During his reign Aragonese influence north of the Pyrenees reached its zenith, a natural tendency given the affinity between the Occitan and Catalan dominions of the Crown of Aragon. His realms incorporated not only Provence, but also the counties of Cerdanya and Roussillon (inherited in 1172). Béarn and Bigorre paid homage to him in 1187. Alfonso's involvement in the affairs of Languedoc, which would cost the life of his successor, Peter II of Aragon, for the moment proved highly beneficial, strengthening Aragonese trade and stimulating emigration from the north to colonise the newly reconquered lands in Aragon.

In 1186, he helped establish Aragonese influence in Sardinia when he supported his cousin Agalbursa, the widow of the deceased Judge of Arborea, Barison II, in placing her grandson, the child of her eldest daughter Ispella, Hugh, on the throne of Arborea in opposition to Peter of Serra.

Alfonso II provided the first land grant to the Cistercian monks on the banks of the Ebro River in the Aragon region, which would become the site of the first Cistercian monastery in this region. Real Monasterio de Nuestra Senora de Rueda was founded in the year 1202 and utilized some of the first hydrological technology in the region for harnessing water power and river diversion for the purpose of building central heating.

[edit] Literary patronage and poetry

He was a noted poet of his time and a close friend of King Richard the Lionheart. One tensó, apparently composed by him and Giraut de Bornelh, forms part of the poetical debate as to whether a lady is dishonoured by taking a lover who is richer than herself. The debate had been begun by Guilhem de Saint-Leidier and was taken up by Azalais de Porcairagues and Raimbaut of Orange; there was also a partimen on the topic between Dalfi d'Alvernha and Perdigon.

Alfonso and his love affairs are mentioned in poems by many troubadours, including Guillem de Berguedà (who criticized his dealings with Azalais of Toulouse) and Peire Vidal, who commended Alfonso's decision to marry Sancha of Castile rather than Eudokia Komnene that he had preferred a poor Castilian maid to the emperor Manuel's golden camel.

http://en.wikipedia.org/wiki/Alfonso_II_of_Aragon

--------------------

Alfonso II (Aragon) or Alfons I (Provence and Barcelona) (1152 – 1196), called the Chaste or the Troubadour, was the King of Aragon and Count of Barcelona from 1162 until his death. He was the son of Ramon Berenguer IV of Barcelona and Petronilla of Aragon and the first King of Aragon who was also Count of Barcelona. He is thus sometimes called, like his successors, especially by Catalan historians, the "count-king". He was also Count of Provence from 1167, when he unchivalrously wrested it from the heiress Douce II, until 1173, when he ceded it to his brother Berenguer. His reign has been characterised by nationalistic and nostalgic Catalan historians, with little following, as l'engrandiment occitànic or "the Pyrenean unity": a great scheme to unite all the Occitan-Catalan speaking lands on both sides of the Pyrenees under the rule of the House of Barcelona.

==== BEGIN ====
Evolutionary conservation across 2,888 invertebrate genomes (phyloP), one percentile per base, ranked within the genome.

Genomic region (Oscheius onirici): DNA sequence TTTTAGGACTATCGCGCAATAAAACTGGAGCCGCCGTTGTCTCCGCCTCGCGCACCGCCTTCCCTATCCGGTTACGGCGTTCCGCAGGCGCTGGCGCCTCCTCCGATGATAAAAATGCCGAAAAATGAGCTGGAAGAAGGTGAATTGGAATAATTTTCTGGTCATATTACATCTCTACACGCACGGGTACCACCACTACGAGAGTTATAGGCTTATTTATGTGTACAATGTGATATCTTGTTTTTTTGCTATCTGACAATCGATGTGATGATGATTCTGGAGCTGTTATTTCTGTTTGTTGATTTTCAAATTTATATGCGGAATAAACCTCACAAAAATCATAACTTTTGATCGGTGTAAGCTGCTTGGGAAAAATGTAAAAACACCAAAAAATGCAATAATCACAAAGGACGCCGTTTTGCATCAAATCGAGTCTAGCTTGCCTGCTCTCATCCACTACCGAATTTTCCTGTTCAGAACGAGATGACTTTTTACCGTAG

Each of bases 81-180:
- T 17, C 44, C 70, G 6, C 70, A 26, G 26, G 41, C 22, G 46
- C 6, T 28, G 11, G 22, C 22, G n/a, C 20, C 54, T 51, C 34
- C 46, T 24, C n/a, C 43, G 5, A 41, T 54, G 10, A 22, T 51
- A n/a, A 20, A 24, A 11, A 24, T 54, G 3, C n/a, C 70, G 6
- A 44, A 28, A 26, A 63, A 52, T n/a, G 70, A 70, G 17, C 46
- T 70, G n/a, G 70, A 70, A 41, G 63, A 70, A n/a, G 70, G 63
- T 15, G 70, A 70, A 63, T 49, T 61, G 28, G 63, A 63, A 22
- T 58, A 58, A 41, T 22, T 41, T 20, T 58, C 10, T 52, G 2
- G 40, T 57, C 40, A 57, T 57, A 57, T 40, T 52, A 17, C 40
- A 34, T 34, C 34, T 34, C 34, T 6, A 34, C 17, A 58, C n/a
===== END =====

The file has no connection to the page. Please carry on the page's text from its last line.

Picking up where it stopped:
Reign

Born Raymond Berengar (Ramon Berenguer), he ascended the united throne of Aragon and Barcelona as Alfonso, changing his name in deference to the Aragonese, to honour Alfonso I.

For most of his reign he was allied with Alfonso VIII of Castile, both against Navarre and against the Moorish taifa kingdoms of the south. In his Reconquista effort Alfonso pushed as far as Teruel, conquering this important stronghold on the road to Valencia in 1171. The same year saw him capturing Caspe.

Apart from common interests, kings of Aragon and Castile were united by a formal bond of vassalage the former owed to the latter. Besides, on January 18, 1174 in Saragossa Alfonso married Infanta Sancha of Castile, sister of the Castilian king.

Another milestone in this alliance was the Treaty of Cazorla the two kings in 1179, delineating zones of conquest in the south along the watershed of rivers Júcar and Segura. Southern areas of Valencia including Denia were thus secured to Aragon.

During his reign Catalonian influence north of the Pyrenees reached its zenith. His realms incorporated not only Provence, but also the counties of Cerdanya and Roussillon (inherited in 1172). Béarn and Bigorre paid homage to him in 1187. Alfonso's involvement in the affairs of Languedoc, which would cost the life of his successor, Peter II of Aragon, for the moment proved highly beneficial, strengthening Catalonian trade and stimulating emigration from the north to colonise the newly reconquered lands in Aragon.